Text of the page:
cheers

 

Bellies full and feet rested, we walked down to Chinatown (#7). We entered through the large traditional paifang arch, past the foo dog sentries, appreciating the muraled walls as we threaded our way along crowded Beach Street. Boston's Chinatown is the third largest in the USA. It's a busy place, even on a hot, humid afternoon. There were colorful Chinese groceries, vendors on the streets selling lychees, Asian veggies and specialties, tiny little shops and a zillion second-floor restaurants offering dim sum. Unfortunately, our lunch at Cheers left us with nary an empty place for a dim or a sum. Next time!

 

chinatown

 

We were interested to check out the Rose Kennedy Greenway (#8), a reclamation project and part of Boston's 15-year “Big Dig” which re-routed ugly, congested I93 and buried it under the city. We were impressed. A series of wonderfully, laid-out, interconnected parks, the Greenway, now lay on top of the underground interstate. Open-air markets, fountains, festivals and green space replaced the asphalt antecedent and it was lovely.

 

the greenway

 

We stepped back into history and wandered the streets of the exclusive Beacon Hill district (#6). We chose our last morning when it was early, quiet and cool, to roam this neighborhood. Always a residential area for upper crust and wealthy Bostonians, some of the huge mansions have now been converted into elegant condos, but many have not. Federal-style row houses line streets with gas lamps and brick sidewalks. Some narrow streets, like Acorn Street, are still old cobblestone. Antique boot scrapers still extend from the front steps, windows are antique glass and distinctive brass doorknockers adorn the front doors.

 

beacon hill

 

And let's not forget the landmarks and “uniquities” (#9). Many of the landmarks are, of course, the historical ones found along the Freedom Trail, but others are hidden and we needed to seek them out. The world's largest teapot at the corner of Tremont and Court Streets is a good example. For years, this 227-1/2 gallon, steaming kettle represented the Oriental Tea Company. It has long outlived the tea company, now hanging in front of a Starbucks (really?). There's the “sacred Cod”, a symbol of prosperity which hangs in the House of Representatives at the State House. The glass towers of the New England Holocaust Memorial (on Congress Street, not far from Fanueil Hall) rise up from a beautiful, serene park, a somber reminder of the six million Jews killed in Nazi concentration camps. There's much more to learn and explore … like reading about the Great Molasses Flood of 1919 or how the word “hookers” came into popular vernacular? Check out the Disasters, Dirty Deeds and Debauchery walk for some ideas.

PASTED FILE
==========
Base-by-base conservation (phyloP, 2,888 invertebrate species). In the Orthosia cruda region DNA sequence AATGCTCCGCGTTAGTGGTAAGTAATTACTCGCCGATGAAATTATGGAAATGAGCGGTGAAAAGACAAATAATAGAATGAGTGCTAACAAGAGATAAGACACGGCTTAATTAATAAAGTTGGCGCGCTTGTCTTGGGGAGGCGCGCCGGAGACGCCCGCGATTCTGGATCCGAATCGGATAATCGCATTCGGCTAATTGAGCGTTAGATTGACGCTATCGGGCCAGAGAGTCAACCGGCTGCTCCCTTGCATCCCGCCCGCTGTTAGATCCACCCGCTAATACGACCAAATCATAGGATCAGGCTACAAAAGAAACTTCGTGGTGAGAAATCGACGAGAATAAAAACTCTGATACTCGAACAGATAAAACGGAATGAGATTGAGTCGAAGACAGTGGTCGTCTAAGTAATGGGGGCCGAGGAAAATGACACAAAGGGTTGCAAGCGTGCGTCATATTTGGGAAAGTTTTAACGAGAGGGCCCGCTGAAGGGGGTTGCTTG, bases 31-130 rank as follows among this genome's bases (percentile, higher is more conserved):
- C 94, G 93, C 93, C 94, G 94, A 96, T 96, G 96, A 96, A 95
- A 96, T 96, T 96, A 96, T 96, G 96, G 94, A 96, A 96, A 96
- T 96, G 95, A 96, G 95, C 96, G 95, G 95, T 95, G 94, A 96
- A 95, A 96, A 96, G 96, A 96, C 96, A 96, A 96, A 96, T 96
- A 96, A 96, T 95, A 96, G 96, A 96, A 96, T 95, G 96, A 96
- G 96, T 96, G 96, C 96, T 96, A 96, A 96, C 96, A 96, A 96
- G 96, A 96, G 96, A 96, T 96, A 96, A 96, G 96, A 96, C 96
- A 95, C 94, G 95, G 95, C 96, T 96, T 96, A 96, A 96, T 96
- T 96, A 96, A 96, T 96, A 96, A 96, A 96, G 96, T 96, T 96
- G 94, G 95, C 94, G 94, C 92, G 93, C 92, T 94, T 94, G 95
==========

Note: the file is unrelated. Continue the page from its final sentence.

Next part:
teapot

If you go:

First of all, Boston is NOT a cheap city to visit. In fact, according to the Hotel Price Index (June 2013), Boston ranks as second only to the Big Apple for the highest average hotel room per night cost in the US. But ... you can minimize your expenses if you're clever and patient. We'd usually seek out a hostel or backpacker's place, but since this was a “special” weekend, we figured we could splurge a bit. Still, a $300+/night room was not in the budget. We searched the Internet and found a good deal on Kayak, ending up with a great mini-suite at the Marriott Residence Inn, Tudor Wharf, neighboring the USS Constitution (~$160/night). A full breakfast buffet was served every morning and we managed to snag extra fruit and yogurts for lunch. This plush room had all the amenities including a kitchenette with full size fridge and ice maker. No robes though. We got a ride into the city to avoid parking fees which were $35/night, but could have easily taken the train.